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Clinical Value and Limitations of [11C]-Methionine PET for Detection and Localization of Suspected Parathyroid Adenomas

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Title: Clinical Value and Limitations of [11C]-Methionine PET for Detection and Localization of Suspected Parathyroid Adenomas
Authors: Herrmann, Ken Browse this author
Takei, Toshiki Browse this author
Kanegae, Kakuko Browse this author →KAKEN DB
Shiga, Tohru Browse this author →KAKEN DB
Buck, Andreas K. Browse this author
Altomonte, Jennifer Browse this author
Schwaiger, Markus Browse this author
Schuster, Tibor Browse this author
Nishijima, Kenichi Browse this author
Kuge, Yuji Browse this author →KAKEN DB
Tamaki, Nagara Browse this author →KAKEN DB
Keywords: MET-PET
MIBI scintigraphy
Ultrasound
Hyperparathyroidism
Diagnosis
Issue Date: Sep-2009
Publisher: Springer New York
Journal Title: Molecular Imaging and Biology
Volume: 11
Issue: 5
Start Page: 356
End Page: 363
Publisher DOI: 10.1007/s11307-009-0205-4
PMID: 19340488
Abstract: Purpose: The aim of this study was to assess the clinical value of [11C]methionine-PET (MET-PET) for detection and localization of parathyroid adenomas in patients without prior thyroidectomy. Methods: A retrospective analysis of patients with suspected hyperparathyroidism undergoing imaging with MET-PET was performed. Prior thyroidectomy was an exclusion criterion. 41 patients with a total of 49 MET-PET scans were included. MET-PET consisted of whole-body images obtained 15 - 20 min after injection of 430 ± 81 MBq of MET using a dedicated PET scanner. Imaging findings were validated by histology or other imaging studies and clinical follow-up on a lesion, side and location basis. Comparison of PET results to other imaging modalities including ultrasound, MIBI scintigraphy and morphological imaging (CT and/or MRI) and subgroup analysis of primary vs. secondary hyperparathyroidism was performed. Results: 23/49 PET scans revealed pathologic findings, whereas 26/49 scans were negative. Validation of PET findings for detection and localization of hyperthyroidism resulted in an overall sensitivity of MET-PET of 54%, 49% and 35% on a lesion, side and location basis, respectively. Sensitivity of MET-PET was inferior compared to ultrasonography (50% vs. 93%), MIBI scintigraphy (53% vs. 74%) and morphological imaging (52% vs. 74%). Subgroup analysis revealed higher sensitivity for MET-PET in sHPT than pHPT (62% vs. 43%; side basis). Conclusions: In patients with initial diagnosis of hyperparathyroidism and no prior thyroidectomy, the sensitivity of MET-PET for detection and localization of hyperparathyroidism is markedly lower compared to previous reports. While performance was better in sHPT, MET-PET can not be recommended for pHPT localization in this clinically relevant subcollective.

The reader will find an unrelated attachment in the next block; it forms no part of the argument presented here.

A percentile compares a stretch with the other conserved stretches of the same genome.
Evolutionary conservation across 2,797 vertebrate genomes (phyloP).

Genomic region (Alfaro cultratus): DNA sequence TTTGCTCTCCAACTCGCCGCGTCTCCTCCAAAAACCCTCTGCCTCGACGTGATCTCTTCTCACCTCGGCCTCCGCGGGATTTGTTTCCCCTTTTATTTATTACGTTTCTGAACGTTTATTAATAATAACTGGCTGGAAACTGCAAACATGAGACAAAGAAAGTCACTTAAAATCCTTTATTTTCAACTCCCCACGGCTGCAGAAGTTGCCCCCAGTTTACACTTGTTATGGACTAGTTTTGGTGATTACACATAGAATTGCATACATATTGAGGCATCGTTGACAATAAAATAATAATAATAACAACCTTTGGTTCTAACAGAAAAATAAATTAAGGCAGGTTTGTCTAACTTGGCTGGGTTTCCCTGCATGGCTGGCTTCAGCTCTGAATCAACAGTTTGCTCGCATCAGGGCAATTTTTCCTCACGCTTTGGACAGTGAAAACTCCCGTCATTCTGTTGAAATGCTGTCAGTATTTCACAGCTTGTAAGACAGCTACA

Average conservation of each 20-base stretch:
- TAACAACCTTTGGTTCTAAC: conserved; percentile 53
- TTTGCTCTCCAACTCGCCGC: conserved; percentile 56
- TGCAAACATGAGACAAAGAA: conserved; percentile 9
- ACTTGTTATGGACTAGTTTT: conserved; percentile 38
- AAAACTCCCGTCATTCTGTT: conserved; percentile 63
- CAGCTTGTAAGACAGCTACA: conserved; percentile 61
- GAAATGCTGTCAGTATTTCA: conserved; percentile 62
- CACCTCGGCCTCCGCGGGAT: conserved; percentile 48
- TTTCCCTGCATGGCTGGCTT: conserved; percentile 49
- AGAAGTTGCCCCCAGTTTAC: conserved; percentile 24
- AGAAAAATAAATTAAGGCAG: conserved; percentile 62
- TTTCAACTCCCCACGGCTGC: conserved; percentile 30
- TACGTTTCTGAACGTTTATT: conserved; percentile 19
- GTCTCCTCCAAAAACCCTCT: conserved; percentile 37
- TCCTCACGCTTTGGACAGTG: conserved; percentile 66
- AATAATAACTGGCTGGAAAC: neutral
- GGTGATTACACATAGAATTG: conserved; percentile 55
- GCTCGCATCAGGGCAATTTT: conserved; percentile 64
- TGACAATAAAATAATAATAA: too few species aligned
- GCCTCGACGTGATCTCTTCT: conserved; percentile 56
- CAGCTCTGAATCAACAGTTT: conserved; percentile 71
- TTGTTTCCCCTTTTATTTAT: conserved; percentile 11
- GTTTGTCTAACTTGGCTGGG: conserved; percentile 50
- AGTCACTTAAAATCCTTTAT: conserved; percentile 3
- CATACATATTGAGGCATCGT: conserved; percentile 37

Rights: The original publication is available at www.springerlink.com
Type: article (author version)
URI: http://hdl.handle.net/2115/43808
Appears in Collections:医学院・医学研究院 (Graduate School of Medicine / Faculty of Medicine) > 雑誌発表論文等 (Peer-reviewed Journal Articles, etc)

Submitter: 玉木 長良

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